Transgender Paradigm Must Evolve into Accepting Non-binary Sexuality
Mathematics and the Sciences
There are Two Ways to Group Trans People
People Cling to “Gender” for Us Because they Fear Our Sexuality
The Gender-not-sex Paradigm Enables Prejudice
The Transgender Paradigm is not “Truth”; it is a Social Movement
Common False Tenets of the Transgender”Paradig

Composite of transsexuals over 100 years.
TRANSSEXUALISM: 20th century examples of needing to be the other sex, left to right: Lili Elbe, Christine Jorgensen, Canary Conn, Reneé Richards, Jan Morris, Jenna Ware. (Some of us continue into the 21st century.)
Composite of Virginia Prince, Ph.D., self-identified transgenderist.
TRANSGENDERISM: 20th century example: Virginia Prince promoted the need to change gender but not sex, which is the vast majority of all trans persons.
Screen shot 2017-12-21 at 8.44.58 AM.png
Popular early 21st century trans leaders who promote the transgender paradigm. Left to right: Janet Mock, Caitlyn Jenner, Laverne Cox, Jenny Boylan.

The transgender paradigm is the gender-not-sex social movement that says to make all trans people as about gender role and to downplay or avoid T sex issues as offensive, to use “transgender” as an umbrella term because it’s offensive to mention or recognize T sex issues.

As transsexual, the transgender paradigm is demeaning, shaming. It says my core issues are not okay to mention, that it is even transphobic to ask about it. It says I must be made to seem as transgender with a surgery. What surgery? One that is to be said as about gender.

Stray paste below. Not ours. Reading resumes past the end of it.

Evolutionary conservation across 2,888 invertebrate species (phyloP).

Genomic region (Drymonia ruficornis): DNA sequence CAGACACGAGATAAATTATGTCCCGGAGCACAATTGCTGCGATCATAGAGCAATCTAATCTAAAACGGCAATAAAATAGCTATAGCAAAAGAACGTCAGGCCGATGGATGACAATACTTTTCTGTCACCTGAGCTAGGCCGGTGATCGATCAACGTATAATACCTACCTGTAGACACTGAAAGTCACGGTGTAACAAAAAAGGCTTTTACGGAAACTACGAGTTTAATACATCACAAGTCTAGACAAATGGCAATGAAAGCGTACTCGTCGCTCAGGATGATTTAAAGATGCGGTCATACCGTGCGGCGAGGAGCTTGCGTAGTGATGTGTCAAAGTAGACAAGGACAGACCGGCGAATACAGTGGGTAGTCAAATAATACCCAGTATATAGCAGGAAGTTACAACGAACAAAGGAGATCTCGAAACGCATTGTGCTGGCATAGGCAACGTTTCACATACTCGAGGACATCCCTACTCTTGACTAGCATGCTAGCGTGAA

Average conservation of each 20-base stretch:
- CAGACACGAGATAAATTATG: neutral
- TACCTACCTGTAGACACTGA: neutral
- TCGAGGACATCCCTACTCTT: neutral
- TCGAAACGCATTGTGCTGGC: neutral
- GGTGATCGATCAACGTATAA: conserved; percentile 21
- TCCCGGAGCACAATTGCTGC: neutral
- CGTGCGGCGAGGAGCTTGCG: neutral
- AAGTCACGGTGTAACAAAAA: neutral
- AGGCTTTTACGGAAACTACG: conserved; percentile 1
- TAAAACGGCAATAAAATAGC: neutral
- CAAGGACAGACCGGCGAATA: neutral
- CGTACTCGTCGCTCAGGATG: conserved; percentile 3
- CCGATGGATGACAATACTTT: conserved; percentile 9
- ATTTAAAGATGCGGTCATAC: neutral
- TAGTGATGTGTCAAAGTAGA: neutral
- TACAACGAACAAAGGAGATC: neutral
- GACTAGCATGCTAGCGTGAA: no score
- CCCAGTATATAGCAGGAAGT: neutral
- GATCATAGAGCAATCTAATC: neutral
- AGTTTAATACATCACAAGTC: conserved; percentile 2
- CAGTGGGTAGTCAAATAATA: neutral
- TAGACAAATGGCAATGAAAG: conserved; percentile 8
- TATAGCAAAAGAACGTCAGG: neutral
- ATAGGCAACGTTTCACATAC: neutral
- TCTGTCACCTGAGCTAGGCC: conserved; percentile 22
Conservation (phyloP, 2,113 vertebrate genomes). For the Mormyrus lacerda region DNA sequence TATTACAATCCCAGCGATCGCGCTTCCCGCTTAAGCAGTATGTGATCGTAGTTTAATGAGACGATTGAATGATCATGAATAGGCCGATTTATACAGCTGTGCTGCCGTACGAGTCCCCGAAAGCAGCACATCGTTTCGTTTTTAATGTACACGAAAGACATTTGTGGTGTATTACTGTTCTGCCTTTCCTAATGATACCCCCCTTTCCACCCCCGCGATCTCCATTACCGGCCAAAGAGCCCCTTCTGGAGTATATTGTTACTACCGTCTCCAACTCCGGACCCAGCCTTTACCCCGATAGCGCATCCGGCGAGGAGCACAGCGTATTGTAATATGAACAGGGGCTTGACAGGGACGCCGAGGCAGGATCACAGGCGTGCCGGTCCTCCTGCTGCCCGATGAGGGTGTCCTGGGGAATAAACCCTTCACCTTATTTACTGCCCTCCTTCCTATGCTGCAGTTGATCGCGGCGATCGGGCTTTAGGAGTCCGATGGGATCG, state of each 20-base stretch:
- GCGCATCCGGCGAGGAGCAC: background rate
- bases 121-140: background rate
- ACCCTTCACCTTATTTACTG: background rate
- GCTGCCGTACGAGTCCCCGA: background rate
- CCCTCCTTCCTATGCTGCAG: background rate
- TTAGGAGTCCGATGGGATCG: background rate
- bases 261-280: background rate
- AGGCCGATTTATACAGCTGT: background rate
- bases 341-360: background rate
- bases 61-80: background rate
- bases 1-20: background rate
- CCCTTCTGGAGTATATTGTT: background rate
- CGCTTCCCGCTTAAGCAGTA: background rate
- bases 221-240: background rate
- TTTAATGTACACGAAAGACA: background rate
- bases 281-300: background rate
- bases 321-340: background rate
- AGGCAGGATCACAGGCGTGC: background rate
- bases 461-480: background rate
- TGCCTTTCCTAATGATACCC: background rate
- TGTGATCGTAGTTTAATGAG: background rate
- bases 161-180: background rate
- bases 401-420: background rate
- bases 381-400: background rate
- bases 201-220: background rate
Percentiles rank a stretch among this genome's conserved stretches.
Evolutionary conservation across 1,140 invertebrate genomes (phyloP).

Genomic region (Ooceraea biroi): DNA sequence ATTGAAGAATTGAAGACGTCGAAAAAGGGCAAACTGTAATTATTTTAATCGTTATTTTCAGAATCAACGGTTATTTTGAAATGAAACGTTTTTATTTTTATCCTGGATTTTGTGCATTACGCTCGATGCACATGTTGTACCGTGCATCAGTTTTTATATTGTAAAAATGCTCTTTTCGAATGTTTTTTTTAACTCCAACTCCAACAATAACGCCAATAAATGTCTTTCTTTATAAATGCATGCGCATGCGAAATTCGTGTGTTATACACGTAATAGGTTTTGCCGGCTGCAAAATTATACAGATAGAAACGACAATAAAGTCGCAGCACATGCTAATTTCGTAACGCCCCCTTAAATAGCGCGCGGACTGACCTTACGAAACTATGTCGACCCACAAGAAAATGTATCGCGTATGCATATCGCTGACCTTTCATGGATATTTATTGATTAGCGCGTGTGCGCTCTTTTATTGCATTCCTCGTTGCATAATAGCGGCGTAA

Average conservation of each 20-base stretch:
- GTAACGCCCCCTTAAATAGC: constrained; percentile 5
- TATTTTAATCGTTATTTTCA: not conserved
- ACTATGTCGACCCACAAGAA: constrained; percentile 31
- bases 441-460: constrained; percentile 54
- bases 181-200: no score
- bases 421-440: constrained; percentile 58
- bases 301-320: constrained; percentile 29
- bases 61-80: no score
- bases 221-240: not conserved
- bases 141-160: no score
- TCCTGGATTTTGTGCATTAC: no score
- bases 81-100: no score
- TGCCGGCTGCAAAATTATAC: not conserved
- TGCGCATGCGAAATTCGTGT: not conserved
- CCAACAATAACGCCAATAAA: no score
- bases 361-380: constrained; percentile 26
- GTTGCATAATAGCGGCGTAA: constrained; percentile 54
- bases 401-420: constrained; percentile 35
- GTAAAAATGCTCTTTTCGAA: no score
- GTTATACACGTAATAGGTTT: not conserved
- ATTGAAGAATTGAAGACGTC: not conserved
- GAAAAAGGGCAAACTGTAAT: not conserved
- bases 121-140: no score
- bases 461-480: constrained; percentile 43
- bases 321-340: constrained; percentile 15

On rare occasions when people indicate they accept me, it comes across more with, “…but I don’t want to say ‘transsexual,’ because it will offend people.”

The problem is the “S” word: “sex.” People don’t like trans person sex issues. It’s prejudice; it’s important to call it what it is.

The next time someone expresses disgust to my face when I say, “Regard me as transsexual, please, not transgender,” I may answer with something more direct than is usual for me:

“If you don’t accept
transgender sexuality,
most will self-segregate.
Is that what you want?”

The answer is, “Yes.” People and institutions don’t generally want transgenders in sexed locker rooms, showers, on the swim team, etc., and they’re thankful when their hatred is quietly perceived so that transgenders will self-segregate away from such areas, meaning “normal” people don’t have to enforce it and can pretend they’re not prejudiced.

Suppressing trans person sexualities may make us look like all are about gender role, but that is because of—well—suppressing trans person sexualities.

Transgender Paradigm Must Evolve into Accepting Non-binary Sexuality

The transgender social movement is not one social movement that blossomed as more people came out and advocated for themselves.